Promising forecast for Sydney Hobart

Published on December 21st, 2017

The Rolex Sydney Hobart Race is famous for the variety of weather along the 628nm course, and the certainty that a brutal test must be passed to finish.

“This is a hard race,” said Ken Read upon winning line honors on the 100-foot Comanche in 2015. “I have sailed around the world two and a half times and I thought I had seen it all but this is one hard body of water. The people who have done this race 25 times, God bless them, they are the hardest people on Earth or the dumbest people on Earth, probably a combination of the two.”

Like most offshore races, there is that one year where the weather is ideal, and it is stories of that year which brings people back. The Bureau of Meteorology thinks 2017 could be that year as manager Jane Golding sees a forecast that points to a fast, mostly broad reaching and running race.

“The race will start (on Dec. 26) in a moderate east/south-easterly breeze around 10 knots,” said Golding, “and the winds will shift around to the north-east during the afternoon., to around 15 knots off Batemans Bay.”

All four models the Bureau use point to the nor’-easter building overnight and the next day to around 20 to 25 knots in Bass Strait and down the Tasmanian coast, and those favourable winds will hold into the 28th as well.

The models are split about a weak southerly front that will develop on the southern Tasmanian coast on the 28th, but Golding describes the change as fickle, and it may not even reach the fleet before it is pushed out to sea by a big High in the Tasman.

It is a wonderful forecast for the Line Honours favourite, LDV Comanche, this month purchased by Australian Jim Cooney. In these conditions, the wide, powerful 100 footer should expect to pull away from her narrower rivals Wild Oat’s XI, Black Jack, and InfoTrack, which, as Perpetual Loyal, broke the race record in somewhat more robust but similar weather last year.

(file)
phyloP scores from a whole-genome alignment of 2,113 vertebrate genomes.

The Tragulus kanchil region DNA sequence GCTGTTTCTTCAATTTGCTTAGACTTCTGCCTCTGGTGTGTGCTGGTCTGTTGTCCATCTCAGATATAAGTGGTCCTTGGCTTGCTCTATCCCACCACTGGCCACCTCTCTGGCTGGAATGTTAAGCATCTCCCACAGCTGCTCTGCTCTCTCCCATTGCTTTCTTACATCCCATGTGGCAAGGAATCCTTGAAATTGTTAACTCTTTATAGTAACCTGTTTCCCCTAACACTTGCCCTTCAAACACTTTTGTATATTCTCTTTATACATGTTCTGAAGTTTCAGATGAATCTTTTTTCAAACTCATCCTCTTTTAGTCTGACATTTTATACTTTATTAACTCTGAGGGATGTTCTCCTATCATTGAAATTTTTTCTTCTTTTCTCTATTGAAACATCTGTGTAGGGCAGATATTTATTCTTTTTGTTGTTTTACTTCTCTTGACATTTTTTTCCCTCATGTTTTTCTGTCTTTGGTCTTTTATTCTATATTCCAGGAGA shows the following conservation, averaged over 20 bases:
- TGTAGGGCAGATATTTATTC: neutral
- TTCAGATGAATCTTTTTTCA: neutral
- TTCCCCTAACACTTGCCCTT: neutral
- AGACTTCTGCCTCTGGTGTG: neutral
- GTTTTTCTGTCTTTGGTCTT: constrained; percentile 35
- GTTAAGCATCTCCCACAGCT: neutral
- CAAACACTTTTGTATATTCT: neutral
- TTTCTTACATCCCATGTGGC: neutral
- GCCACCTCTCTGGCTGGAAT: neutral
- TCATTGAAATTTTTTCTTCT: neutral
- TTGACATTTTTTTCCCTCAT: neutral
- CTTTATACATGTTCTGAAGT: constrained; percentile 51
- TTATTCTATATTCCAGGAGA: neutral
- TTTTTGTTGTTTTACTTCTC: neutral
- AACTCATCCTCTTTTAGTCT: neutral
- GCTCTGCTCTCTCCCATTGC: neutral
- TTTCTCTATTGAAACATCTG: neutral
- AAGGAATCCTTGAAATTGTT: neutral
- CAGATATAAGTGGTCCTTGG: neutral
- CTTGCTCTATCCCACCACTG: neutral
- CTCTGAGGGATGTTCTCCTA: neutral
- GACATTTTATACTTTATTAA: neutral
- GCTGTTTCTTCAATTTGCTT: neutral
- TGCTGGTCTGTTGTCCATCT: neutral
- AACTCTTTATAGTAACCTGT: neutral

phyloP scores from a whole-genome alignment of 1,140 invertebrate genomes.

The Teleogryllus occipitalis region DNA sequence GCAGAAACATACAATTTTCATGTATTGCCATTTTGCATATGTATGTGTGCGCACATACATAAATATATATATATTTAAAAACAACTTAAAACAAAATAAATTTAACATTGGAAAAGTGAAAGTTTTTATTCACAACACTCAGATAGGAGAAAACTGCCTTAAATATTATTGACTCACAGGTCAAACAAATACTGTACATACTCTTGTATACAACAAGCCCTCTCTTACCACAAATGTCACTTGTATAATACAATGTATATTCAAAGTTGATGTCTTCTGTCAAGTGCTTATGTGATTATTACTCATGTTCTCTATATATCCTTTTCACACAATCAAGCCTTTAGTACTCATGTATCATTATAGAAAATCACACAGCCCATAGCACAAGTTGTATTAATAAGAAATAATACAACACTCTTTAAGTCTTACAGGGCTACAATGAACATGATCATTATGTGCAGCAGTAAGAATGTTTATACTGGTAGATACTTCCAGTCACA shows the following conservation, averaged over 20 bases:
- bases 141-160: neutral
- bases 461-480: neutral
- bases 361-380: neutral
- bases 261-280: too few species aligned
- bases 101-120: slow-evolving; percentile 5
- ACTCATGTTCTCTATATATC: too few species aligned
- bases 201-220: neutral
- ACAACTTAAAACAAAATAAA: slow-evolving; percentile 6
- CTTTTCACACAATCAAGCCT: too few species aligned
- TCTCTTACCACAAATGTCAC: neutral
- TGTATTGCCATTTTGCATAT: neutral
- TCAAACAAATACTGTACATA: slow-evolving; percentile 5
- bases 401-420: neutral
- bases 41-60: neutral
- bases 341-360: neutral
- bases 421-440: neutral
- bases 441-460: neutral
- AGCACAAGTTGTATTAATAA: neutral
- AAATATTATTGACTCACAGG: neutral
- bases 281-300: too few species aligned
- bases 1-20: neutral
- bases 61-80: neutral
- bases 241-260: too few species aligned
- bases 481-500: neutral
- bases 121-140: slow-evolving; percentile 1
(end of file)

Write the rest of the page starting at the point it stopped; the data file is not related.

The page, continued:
But in this forecast, the devil, for LDV Comanche, is bathing in the Derwent River, the final stage of the race. As the navigator on Matt Allen new TP52, Ichi Ban, Will Oxley observed today, “between 10pm and 10am is death in the Derwent.”

This prim, maidenly aunt of a river likes to go to bed early, and many a race leader has seen their lead slip away as they slop around in breathless darkness, a fine view of the distant Hobart lights providing little comfort.

LDV Comanche’s navigator, Stan Honey, says this forecast puts them in the Derwent River at exactly the wrong time: “It doesn’t look good for us in the river. We could spend a lot of time there.”

This is a boat with a huge wetted surface area compared with Wild Oats XI and Black Jack. Black Jack’s navigator, Tom Addis, says, “Some of the other boats will get a jump on us offshore, but we could catch them up in the Derwent,” meaning we could very well have a line honours finish to savour, with three, possibly all four 100 footers battling it out over the last couple of miles.

Unlike the super maxis, Will Oxley’s Ichi Ban, as well as the other TP52s, the Cookson 50s and the faster 40 footers like Patrice expect they will arrive in the Derwent in daylight, and he thinks that even if the potential southerly comes in on the 28th, it will have little effect.

“The competition (for the overall win) will be red hot in the 45 to 55 foot range,” Oxley says, precisely because this will be a fast downwind race that will suit these quick, 20 plus knot flyers over the displacement boats further back. But he does not think it will be an easy race.

“The 40s will stay with us, and the Cookson 50s will be well suited. It will come down to boat handling and minimising damage. Everyone talks about how much fun it is to go downwind, but in 25 to 30 knots on a TP52, that’s a lot of wind on the eastern side of Bass Strait, so we will be working pretty hard to look after the boat to get through those conditions.”

But Tom Addis is wont to describe these as first world problems. The fact is, all these navigators looked a bit like the cats who had raided the cream bowl. Or as Stan Honey put it: “The worst thing is, it looks so good, any change in the forecast can only be for the worse.”

The race starts on Boxing Day at 1300hrs AEDT and will be broadcast live on the Seven Network throughout Australia.

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Source: CCYA


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